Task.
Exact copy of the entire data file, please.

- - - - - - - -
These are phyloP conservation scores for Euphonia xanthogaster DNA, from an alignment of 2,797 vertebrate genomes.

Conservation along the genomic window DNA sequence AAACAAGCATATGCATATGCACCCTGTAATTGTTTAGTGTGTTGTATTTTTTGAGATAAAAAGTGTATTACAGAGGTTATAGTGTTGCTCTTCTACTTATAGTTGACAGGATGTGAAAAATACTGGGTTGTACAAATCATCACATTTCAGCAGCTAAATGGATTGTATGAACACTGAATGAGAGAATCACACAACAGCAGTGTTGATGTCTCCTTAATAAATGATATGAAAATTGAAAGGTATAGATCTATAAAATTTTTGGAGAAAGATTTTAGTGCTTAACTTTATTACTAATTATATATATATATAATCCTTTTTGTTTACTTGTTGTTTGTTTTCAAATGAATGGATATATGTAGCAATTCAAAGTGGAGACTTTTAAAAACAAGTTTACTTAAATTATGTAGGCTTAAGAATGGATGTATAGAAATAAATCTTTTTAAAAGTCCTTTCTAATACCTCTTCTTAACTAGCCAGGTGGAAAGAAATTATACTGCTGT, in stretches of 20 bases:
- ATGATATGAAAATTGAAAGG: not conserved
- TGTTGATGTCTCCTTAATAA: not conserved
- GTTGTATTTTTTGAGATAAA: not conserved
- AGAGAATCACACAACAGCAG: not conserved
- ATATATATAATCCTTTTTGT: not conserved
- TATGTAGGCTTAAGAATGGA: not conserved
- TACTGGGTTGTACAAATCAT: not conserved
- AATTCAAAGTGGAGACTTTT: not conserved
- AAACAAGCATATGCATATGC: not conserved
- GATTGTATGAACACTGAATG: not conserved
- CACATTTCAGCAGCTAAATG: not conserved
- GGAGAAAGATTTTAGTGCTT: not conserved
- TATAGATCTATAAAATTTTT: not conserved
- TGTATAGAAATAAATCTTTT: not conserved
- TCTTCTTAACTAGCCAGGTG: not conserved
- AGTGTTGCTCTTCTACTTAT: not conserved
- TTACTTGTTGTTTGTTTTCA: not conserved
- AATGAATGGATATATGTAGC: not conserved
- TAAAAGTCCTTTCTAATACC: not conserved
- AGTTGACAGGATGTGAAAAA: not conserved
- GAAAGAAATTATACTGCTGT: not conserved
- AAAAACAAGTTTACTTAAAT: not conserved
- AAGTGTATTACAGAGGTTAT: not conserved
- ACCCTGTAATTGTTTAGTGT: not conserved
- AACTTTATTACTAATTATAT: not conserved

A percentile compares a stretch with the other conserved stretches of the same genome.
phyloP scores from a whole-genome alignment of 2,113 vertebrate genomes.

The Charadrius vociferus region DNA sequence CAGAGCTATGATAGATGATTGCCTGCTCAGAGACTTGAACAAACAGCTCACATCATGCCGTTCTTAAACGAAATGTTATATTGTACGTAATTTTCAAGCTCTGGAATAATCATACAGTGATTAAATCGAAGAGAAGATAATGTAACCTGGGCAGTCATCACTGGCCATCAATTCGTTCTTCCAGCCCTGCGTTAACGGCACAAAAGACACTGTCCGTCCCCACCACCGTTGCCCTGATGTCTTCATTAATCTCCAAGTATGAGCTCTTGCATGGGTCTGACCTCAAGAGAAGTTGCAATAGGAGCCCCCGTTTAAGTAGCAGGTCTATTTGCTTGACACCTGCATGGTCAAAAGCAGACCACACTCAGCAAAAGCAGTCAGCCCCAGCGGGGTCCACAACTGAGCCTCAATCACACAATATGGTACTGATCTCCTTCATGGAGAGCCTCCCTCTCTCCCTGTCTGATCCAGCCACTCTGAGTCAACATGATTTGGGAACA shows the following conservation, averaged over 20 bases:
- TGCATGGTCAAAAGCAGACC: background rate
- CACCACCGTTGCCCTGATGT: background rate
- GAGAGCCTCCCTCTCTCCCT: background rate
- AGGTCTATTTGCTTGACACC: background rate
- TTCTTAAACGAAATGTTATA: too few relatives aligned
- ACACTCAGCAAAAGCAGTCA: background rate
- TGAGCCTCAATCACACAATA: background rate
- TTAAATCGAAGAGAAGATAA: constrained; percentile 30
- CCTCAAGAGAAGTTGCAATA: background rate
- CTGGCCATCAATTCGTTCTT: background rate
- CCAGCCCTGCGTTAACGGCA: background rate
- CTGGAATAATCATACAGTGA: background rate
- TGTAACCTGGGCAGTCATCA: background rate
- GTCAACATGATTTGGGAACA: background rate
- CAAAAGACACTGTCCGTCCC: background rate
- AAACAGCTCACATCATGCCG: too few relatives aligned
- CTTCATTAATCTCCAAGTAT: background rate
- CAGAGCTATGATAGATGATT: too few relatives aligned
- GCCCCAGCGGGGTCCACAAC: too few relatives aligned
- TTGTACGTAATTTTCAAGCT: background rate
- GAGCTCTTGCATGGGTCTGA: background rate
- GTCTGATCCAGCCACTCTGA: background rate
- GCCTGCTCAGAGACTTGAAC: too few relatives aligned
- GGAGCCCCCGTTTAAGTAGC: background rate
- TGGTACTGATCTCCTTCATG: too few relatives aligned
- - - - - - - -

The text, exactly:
These are phyloP conservation scores for Euphonia xanthogaster DNA, from an alignment of 2,797 vertebrate genomes.

Conservation along the genomic window DNA sequence AAACAAGCATATGCATATGCACCCTGTAATTGTTTAGTGTGTTGTATTTTTTGAGATAAAAAGTGTATTACAGAGGTTATAGTGTTGCTCTTCTACTTATAGTTGACAGGATGTGAAAAATACTGGGTTGTACAAATCATCACATTTCAGCAGCTAAATGGATTGTATGAACACTGAATGAGAGAATCACACAACAGCAGTGTTGATGTCTCCTTAATAAATGATATGAAAATTGAAAGGTATAGATCTATAAAATTTTTGGAGAAAGATTTTAGTGCTTAACTTTATTACTAATTATATATATATATAATCCTTTTTGTTTACTTGTTGTTTGTTTTCAAATGAATGGATATATGTAGCAATTCAAAGTGGAGACTTTTAAAAACAAGTTTACTTAAATTATGTAGGCTTAAGAATGGATGTATAGAAATAAATCTTTTTAAAAGTCCTTTCTAATACCTCTTCTTAACTAGCCAGGTGGAAAGAAATTATACTGCTGT, in stretches of 20 bases:
- ATGATATGAAAATTGAAAGG: not conserved
- TGTTGATGTCTCCTTAATAA: not conserved
- GTTGTATTTTTTGAGATAAA: not conserved
- AGAGAATCACACAACAGCAG: not conserved
- ATATATATAATCCTTTTTGT: not conserved
- TATGTAGGCTTAAGAATGGA: not conserved
- TACTGGGTTGTACAAATCAT: not conserved
- AATTCAAAGTGGAGACTTTT: not conserved
- AAACAAGCATATGCATATGC: not conserved
- GATTGTATGAACACTGAATG: not conserved
- CACATTTCAGCAGCTAAATG: not conserved
- GGAGAAAGATTTTAGTGCTT: not conserved
- TATAGATCTATAAAATTTTT: not conserved
- TGTATAGAAATAAATCTTTT: not conserved
- TCTTCTTAACTAGCCAGGTG: not conserved
- AGTGTTGCTCTTCTACTTAT: not conserved
- TTACTTGTTGTTTGTTTTCA: not conserved
- AATGAATGGATATATGTAGC: not conserved
- TAAAAGTCCTTTCTAATACC: not conserved
- AGTTGACAGGATGTGAAAAA: not conserved
- GAAAGAAATTATACTGCTGT: not conserved
- AAAAACAAGTTTACTTAAAT: not conserved
- AAGTGTATTACAGAGGTTAT: not conserved
- ACCCTGTAATTGTTTAGTGT: not conserved
- AACTTTATTACTAATTATAT: not conserved

A percentile compares a stretch with the other conserved stretches of the same genome.
phyloP scores from a whole-genome alignment of 2,113 vertebrate genomes.

The Charadrius vociferus region DNA sequence CAGAGCTATGATAGATGATTGCCTGCTCAGAGACTTGAACAAACAGCTCACATCATGCCGTTCTTAAACGAAATGTTATATTGTACGTAATTTTCAAGCTCTGGAATAATCATACAGTGATTAAATCGAAGAGAAGATAATGTAACCTGGGCAGTCATCACTGGCCATCAATTCGTTCTTCCAGCCCTGCGTTAACGGCACAAAAGACACTGTCCGTCCCCACCACCGTTGCCCTGATGTCTTCATTAATCTCCAAGTATGAGCTCTTGCATGGGTCTGACCTCAAGAGAAGTTGCAATAGGAGCCCCCGTTTAAGTAGCAGGTCTATTTGCTTGACACCTGCATGGTCAAAAGCAGACCACACTCAGCAAAAGCAGTCAGCCCCAGCGGGGTCCACAACTGAGCCTCAATCACACAATATGGTACTGATCTCCTTCATGGAGAGCCTCCCTCTCTCCCTGTCTGATCCAGCCACTCTGAGTCAACATGATTTGGGAACA shows the following conservation, averaged over 20 bases:
- TGCATGGTCAAAAGCAGACC: background rate
- CACCACCGTTGCCCTGATGT: background rate
- GAGAGCCTCCCTCTCTCCCT: background rate
- AGGTCTATTTGCTTGACACC: background rate
- TTCTTAAACGAAATGTTATA: too few relatives aligned
- ACACTCAGCAAAAGCAGTCA: background rate
- TGAGCCTCAATCACACAATA: background rate
- TTAAATCGAAGAGAAGATAA: constrained; percentile 30
- CCTCAAGAGAAGTTGCAATA: background rate
- CTGGCCATCAATTCGTTCTT: background rate
- CCAGCCCTGCGTTAACGGCA: background rate
- CTGGAATAATCATACAGTGA: background rate
- TGTAACCTGGGCAGTCATCA: background rate
- GTCAACATGATTTGGGAACA: background rate
- CAAAAGACACTGTCCGTCCC: background rate
- AAACAGCTCACATCATGCCG: too few relatives aligned
- CTTCATTAATCTCCAAGTAT: background rate
- CAGAGCTATGATAGATGATT: too few relatives aligned
- GCCCCAGCGGGGTCCACAAC: too few relatives aligned
- TTGTACGTAATTTTCAAGCT: background rate
- GAGCTCTTGCATGGGTCTGA: background rate
- GTCTGATCCAGCCACTCTGA: background rate
- GCCTGCTCAGAGACTTGAAC: too few relatives aligned
- GGAGCCCCCGTTTAAGTAGC: background rate
- TGGTACTGATCTCCTTCATG: too few relatives aligned